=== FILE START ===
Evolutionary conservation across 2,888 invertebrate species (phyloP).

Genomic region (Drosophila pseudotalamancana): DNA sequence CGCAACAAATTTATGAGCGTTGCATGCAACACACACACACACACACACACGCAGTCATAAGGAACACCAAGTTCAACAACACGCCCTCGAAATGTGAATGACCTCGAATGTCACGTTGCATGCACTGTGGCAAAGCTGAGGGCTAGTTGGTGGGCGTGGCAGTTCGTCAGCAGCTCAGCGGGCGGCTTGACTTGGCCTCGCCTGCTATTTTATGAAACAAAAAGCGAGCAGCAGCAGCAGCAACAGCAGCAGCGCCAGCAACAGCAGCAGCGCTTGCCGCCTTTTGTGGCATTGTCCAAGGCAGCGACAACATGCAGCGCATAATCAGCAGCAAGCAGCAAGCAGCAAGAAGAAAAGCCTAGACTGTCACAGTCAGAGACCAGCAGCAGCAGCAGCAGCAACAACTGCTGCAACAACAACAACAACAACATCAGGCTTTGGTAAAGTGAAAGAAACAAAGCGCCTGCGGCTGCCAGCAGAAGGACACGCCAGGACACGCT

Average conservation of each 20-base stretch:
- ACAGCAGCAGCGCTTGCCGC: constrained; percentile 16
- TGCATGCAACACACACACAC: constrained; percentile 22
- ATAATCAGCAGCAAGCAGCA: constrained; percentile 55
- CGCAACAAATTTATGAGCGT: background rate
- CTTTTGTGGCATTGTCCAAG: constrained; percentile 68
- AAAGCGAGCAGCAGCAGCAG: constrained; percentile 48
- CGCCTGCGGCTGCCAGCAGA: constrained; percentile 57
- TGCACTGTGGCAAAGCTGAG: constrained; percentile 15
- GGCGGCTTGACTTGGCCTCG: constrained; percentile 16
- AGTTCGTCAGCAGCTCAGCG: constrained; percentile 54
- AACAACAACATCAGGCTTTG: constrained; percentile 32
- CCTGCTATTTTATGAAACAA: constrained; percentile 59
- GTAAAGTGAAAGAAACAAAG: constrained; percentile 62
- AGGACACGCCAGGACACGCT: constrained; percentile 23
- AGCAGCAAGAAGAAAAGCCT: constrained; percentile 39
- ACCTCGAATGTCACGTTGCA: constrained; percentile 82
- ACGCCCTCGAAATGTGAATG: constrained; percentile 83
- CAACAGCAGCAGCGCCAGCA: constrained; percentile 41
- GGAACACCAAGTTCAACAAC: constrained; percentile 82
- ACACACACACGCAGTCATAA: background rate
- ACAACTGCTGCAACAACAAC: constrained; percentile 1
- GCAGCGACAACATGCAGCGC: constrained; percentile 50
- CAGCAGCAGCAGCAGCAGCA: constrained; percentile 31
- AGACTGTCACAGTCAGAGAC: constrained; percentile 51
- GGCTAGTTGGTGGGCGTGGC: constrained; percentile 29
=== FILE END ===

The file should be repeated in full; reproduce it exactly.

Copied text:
Evolutionary conservation across 2,888 invertebrate species (phyloP).

Genomic region (Drosophila pseudotalamancana): DNA sequence CGCAACAAATTTATGAGCGTTGCATGCAACACACACACACACACACACACGCAGTCATAAGGAACACCAAGTTCAACAACACGCCCTCGAAATGTGAATGACCTCGAATGTCACGTTGCATGCACTGTGGCAAAGCTGAGGGCTAGTTGGTGGGCGTGGCAGTTCGTCAGCAGCTCAGCGGGCGGCTTGACTTGGCCTCGCCTGCTATTTTATGAAACAAAAAGCGAGCAGCAGCAGCAGCAACAGCAGCAGCGCCAGCAACAGCAGCAGCGCTTGCCGCCTTTTGTGGCATTGTCCAAGGCAGCGACAACATGCAGCGCATAATCAGCAGCAAGCAGCAAGCAGCAAGAAGAAAAGCCTAGACTGTCACAGTCAGAGACCAGCAGCAGCAGCAGCAGCAACAACTGCTGCAACAACAACAACAACAACATCAGGCTTTGGTAAAGTGAAAGAAACAAAGCGCCTGCGGCTGCCAGCAGAAGGACACGCCAGGACACGCT

Average conservation of each 20-base stretch:
- ACAGCAGCAGCGCTTGCCGC: constrained; percentile 16
- TGCATGCAACACACACACAC: constrained; percentile 22
- ATAATCAGCAGCAAGCAGCA: constrained; percentile 55
- CGCAACAAATTTATGAGCGT: background rate
- CTTTTGTGGCATTGTCCAAG: constrained; percentile 68
- AAAGCGAGCAGCAGCAGCAG: constrained; percentile 48
- CGCCTGCGGCTGCCAGCAGA: constrained; percentile 57
- TGCACTGTGGCAAAGCTGAG: constrained; percentile 15
- GGCGGCTTGACTTGGCCTCG: constrained; percentile 16
- AGTTCGTCAGCAGCTCAGCG: constrained; percentile 54
- AACAACAACATCAGGCTTTG: constrained; percentile 32
- CCTGCTATTTTATGAAACAA: constrained; percentile 59
- GTAAAGTGAAAGAAACAAAG: constrained; percentile 62
- AGGACACGCCAGGACACGCT: constrained; percentile 23
- AGCAGCAAGAAGAAAAGCCT: constrained; percentile 39
- ACCTCGAATGTCACGTTGCA: constrained; percentile 82
- ACGCCCTCGAAATGTGAATG: constrained; percentile 83
- CAACAGCAGCAGCGCCAGCA: constrained; percentile 41
- GGAACACCAAGTTCAACAAC: constrained; percentile 82
- ACACACACACGCAGTCATAA: background rate
- ACAACTGCTGCAACAACAAC: constrained; percentile 1
- GCAGCGACAACATGCAGCGC: constrained; percentile 50
- CAGCAGCAGCAGCAGCAGCA: constrained; percentile 31
- AGACTGTCACAGTCAGAGAC: constrained; percentile 51
- GGCTAGTTGGTGGGCGTGGC: constrained; percentile 29